Big banks are back. And the rest of the stock market is benefiting. Each of the six major U.S. banks beat second-quarter earnings estimates, propelling the market to its best month since January 2010. Bank of America (NYSE:BAC), Citigroup (NYSE:C), JPMorgan Chase (NYSE:JPM), Goldman Sachs (NYSE:GS), Morgan Stanley (NYSE:MS) and Wells Fargo (NYSE:WFC) all beat analyst EPS estimates by an average of 15.5% this quarter. That performance was enough to send shares of financials up 5% in July.
It's no coincidence that the S&P 500 was also up 5% last month, marking the best monthly performance for the index in three and a half years. The big banks have recently been big contributors to the overall performance of the stock market. The Financial Select Sector SPDR ETF (NYSEARCA:XLF), which tracks the performance of all the largest U.S. banks, has risen 39% in the last two years. Meanwhile, the S&P 500 has risen 31%.
The correlation is almost eerie. Take a look at this two-year chart:
Essentially, as the banks go, so goes the market. The correlation isn't hard to figure. After all, the banks got us into the 2008-09 financial mess when "Too Big to Fail" banks required considerable capital infusions from the government. It became painfully clear then that the health of the U.S. economy was deeply dependent on the health of the country's largest financial institutions. At least that was the view of politicians and Treasury Secretary Hank Paulson.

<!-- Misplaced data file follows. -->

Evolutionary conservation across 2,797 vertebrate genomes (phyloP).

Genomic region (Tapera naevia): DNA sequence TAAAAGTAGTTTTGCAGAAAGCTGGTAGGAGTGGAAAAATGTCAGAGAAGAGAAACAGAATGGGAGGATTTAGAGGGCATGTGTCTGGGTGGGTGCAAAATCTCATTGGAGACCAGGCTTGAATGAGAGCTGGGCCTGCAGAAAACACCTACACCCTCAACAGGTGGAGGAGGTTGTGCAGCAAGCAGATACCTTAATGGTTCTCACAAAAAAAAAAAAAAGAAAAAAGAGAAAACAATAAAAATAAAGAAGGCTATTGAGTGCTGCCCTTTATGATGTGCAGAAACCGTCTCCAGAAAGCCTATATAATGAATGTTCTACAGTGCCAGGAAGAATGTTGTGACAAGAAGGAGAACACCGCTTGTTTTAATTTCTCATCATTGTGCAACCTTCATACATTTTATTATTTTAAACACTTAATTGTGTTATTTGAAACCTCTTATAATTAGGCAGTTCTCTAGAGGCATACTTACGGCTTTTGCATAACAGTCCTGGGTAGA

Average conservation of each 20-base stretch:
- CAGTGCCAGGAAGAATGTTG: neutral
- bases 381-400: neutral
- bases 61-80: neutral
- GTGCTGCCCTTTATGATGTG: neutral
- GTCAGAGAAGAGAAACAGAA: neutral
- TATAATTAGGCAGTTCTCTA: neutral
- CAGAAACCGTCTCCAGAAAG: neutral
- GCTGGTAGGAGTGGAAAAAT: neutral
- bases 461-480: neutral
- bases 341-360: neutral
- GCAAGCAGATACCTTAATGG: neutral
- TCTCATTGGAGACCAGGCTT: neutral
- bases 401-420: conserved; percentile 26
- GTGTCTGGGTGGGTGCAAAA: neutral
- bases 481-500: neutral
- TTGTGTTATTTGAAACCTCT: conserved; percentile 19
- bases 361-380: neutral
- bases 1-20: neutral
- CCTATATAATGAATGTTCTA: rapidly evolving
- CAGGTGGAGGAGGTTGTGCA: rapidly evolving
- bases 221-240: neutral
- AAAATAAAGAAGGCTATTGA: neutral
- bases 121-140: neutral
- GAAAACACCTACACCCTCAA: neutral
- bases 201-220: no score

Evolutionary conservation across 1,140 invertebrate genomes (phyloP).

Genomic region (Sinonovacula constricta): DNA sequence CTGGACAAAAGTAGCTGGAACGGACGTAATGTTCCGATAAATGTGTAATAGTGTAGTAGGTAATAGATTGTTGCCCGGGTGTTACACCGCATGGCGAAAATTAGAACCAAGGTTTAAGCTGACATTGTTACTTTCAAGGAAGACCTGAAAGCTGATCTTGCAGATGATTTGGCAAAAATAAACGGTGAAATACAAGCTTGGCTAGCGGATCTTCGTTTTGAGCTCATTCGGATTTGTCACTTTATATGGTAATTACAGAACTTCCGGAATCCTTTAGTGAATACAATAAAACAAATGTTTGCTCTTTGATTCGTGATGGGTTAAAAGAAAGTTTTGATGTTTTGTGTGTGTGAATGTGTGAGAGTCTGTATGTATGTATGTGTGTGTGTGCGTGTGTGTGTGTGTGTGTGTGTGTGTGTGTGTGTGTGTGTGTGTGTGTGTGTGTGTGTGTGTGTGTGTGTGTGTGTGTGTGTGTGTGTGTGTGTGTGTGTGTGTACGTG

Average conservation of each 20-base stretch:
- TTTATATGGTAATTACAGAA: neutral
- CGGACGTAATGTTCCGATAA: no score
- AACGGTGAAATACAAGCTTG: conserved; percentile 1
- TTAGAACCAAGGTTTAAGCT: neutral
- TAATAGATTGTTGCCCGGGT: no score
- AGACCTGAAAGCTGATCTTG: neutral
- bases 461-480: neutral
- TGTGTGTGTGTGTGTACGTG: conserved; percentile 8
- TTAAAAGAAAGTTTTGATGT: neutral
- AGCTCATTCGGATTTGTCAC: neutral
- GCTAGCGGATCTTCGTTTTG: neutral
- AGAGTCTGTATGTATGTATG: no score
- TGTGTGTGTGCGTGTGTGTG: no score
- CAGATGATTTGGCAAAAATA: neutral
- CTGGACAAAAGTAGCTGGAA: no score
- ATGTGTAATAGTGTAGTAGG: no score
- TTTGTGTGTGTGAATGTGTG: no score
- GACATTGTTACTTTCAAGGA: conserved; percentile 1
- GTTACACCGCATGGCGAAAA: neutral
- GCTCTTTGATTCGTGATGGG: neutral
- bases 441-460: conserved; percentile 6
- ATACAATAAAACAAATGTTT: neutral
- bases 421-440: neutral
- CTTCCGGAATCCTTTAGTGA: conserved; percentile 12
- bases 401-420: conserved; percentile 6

Ever since those big bailouts, much has ridden on the recovery of the financial sector. How are they doing it? By taking on less bad loans and investing smarter.
There were no "London Whales" or other disastrous, multibillion-dollar trading losses disclosed by the big banks this earnings season. An improving housing market has also played a role in the banks' recovery. And the number of foreclosures is dwindling, falling to a six-and-a-half-year low in June. That means banks aren't losing money on bad loans the way they were even two or three years ago.
One big benefit for the banks is rising interest rates. Banks earn more money from loans when interest rates are higher. And as stocks thrive -- reaching a new record high yet again on Thursday -- the investment banking divisions are benefiting from increased underwriting fees for new stock and bond offerings.
While the banks may be thriving, other companies are struggling. If you take away the banks, overall earnings among S&P 500 companies are forecast to rise just 0.5% this quarter, according to Capital IQ. The 24% earnings growth from banks is the best of any industry group in the S&P 500. Perhaps the most surprising news is that non-bank stocks have also rallied to all-time highs, despite lackluster earnings growth. But it's all because banks are carrying this market.
Can they keep this up? We think so -- especially if interest rates continue to rise. If the big banks continue raking in profits, the market will continue to follow.